top of page

How Long Does It Take To Write A Book?

Written by: Cori Wamsley, Executive Contributor

Executive Contributors at Brainz Magazine are handpicked and invited to contribute because of their knowledge and valuable insight within their area of expertise.

 

Leaders want everything fast and easy. We’re busy, right? So when they look at a project as long as a book—it is tangibly large!—a little warning bell goes off in the back of their heads.

Smiling woman writing at the beach while having coffee.

Is this manageable? Is this reasonable? Is this necessary?


That’s a lot of questions with no real, solid answer.


So often, they look at what other authors are saying.


A book in a weekend!


A book in a month!


A book in 2 years!


A book in 10 years!


Yeah, those numbers are all over the place for a very good reason…


Every author has a different process for writing their book.


Some work with a ghostwriter, a writing coach, a book editor, or their best friend.


Some jot down notes for years and consider that “working on the book.”


And some get super serious and book a retreat to get it out of the way.


None of these ways is the wrong way… though I advise against the force that it would take to get 20,000 to 40,000 words written in a weekend in any organized manner that didn’t involve multiple writers, 48 hours of dictation, or perhaps a moonlight ritual.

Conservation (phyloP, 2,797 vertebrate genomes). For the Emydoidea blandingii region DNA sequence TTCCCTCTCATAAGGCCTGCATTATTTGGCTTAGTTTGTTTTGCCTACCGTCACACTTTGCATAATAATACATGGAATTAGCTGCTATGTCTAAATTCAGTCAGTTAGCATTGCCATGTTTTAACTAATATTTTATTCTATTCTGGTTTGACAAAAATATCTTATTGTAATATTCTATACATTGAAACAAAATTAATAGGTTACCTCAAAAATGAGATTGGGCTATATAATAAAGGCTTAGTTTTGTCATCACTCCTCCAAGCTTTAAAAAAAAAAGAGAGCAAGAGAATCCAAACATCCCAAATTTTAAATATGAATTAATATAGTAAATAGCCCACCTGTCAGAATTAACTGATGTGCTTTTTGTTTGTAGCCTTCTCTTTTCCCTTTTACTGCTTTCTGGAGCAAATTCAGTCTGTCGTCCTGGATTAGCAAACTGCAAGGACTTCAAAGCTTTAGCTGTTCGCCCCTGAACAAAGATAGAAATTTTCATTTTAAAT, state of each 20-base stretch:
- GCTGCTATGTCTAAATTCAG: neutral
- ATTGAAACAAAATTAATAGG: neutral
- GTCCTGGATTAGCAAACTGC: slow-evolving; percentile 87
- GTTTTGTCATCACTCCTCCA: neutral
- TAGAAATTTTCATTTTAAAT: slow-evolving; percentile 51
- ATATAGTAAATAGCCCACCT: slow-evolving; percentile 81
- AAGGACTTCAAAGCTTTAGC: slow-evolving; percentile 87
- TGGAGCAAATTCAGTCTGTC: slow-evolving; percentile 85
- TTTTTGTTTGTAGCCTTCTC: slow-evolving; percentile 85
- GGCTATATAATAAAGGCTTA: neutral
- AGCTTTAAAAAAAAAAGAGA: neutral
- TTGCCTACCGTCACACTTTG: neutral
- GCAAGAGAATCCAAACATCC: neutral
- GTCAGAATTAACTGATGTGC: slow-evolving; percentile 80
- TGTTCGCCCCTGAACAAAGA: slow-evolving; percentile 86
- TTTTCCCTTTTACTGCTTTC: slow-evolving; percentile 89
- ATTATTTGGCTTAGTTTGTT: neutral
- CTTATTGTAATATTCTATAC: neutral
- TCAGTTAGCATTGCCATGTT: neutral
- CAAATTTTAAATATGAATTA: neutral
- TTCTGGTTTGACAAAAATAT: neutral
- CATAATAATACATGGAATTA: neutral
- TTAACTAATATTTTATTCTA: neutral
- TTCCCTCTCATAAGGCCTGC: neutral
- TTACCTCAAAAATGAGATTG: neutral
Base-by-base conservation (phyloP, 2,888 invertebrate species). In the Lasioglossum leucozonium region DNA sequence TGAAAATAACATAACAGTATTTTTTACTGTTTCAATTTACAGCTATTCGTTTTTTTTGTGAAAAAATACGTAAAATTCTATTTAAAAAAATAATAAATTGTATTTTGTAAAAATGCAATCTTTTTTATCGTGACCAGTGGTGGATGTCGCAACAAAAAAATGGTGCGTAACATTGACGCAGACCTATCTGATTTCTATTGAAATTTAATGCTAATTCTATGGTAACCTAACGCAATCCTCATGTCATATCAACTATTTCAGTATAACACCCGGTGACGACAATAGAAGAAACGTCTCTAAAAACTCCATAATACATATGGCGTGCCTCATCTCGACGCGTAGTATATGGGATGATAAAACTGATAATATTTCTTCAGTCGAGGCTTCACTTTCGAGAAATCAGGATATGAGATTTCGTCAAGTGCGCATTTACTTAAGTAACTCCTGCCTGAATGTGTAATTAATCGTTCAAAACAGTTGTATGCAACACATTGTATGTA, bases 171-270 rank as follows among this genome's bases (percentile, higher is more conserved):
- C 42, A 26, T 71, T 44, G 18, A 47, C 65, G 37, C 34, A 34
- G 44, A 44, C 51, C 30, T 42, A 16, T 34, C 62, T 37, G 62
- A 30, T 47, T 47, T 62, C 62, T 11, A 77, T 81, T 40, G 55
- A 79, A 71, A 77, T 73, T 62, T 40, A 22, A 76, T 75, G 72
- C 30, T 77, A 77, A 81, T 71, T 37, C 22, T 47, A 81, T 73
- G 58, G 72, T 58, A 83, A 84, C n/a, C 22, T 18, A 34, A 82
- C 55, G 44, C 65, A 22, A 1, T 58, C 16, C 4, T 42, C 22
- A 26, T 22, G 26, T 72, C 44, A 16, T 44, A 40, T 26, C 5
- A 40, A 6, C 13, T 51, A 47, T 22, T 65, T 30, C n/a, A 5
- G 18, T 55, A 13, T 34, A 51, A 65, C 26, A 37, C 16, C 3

If you want to get a book done in a “reasonable” amount of time, then start with what you define as “reasonable.” For a book for your brand, that is somewhere on the shorter side, definitely less than two years. Your message matters NOW, and that message evolves over time. You probably aren’t talking about exactly the same thing in exactly the same way that you were five years ago, and you certainly will be changing and growing in the next five, so short-term is a win.


When working with a hybrid publisher (they have the professional staff of a traditional publisher with the timeline of self-publishing; the cost is covered by the author), you have a lot more control over your publication timeline, so if it takes you six months, for example, to write your book, you’re likely to have it out within two years. (Remember, all publishers are different too, so always ask about their policies and timeline!)


Since we’ve narrowed down “reasonable,” we can now look at “doable.”


This is where it can get tricky.


I’ve written a book six weeks before. My first book took six months, and my most recent book took two for the first draft.


I’m not quick just because I’ve been a professional writer for nearly twenty years. It’s more to do with the book map I come to the table (or desk) with and the fact that I plan out my writing time.


Once I have a solid outline and know what I want to say, I decide when the writing is going to happen. This is one of the biggest pitfalls for authors-to-be. They leave it up to “when I have time.”


Yeah, just like learning French and visiting that kinda-friend across town and cleaning out the garage…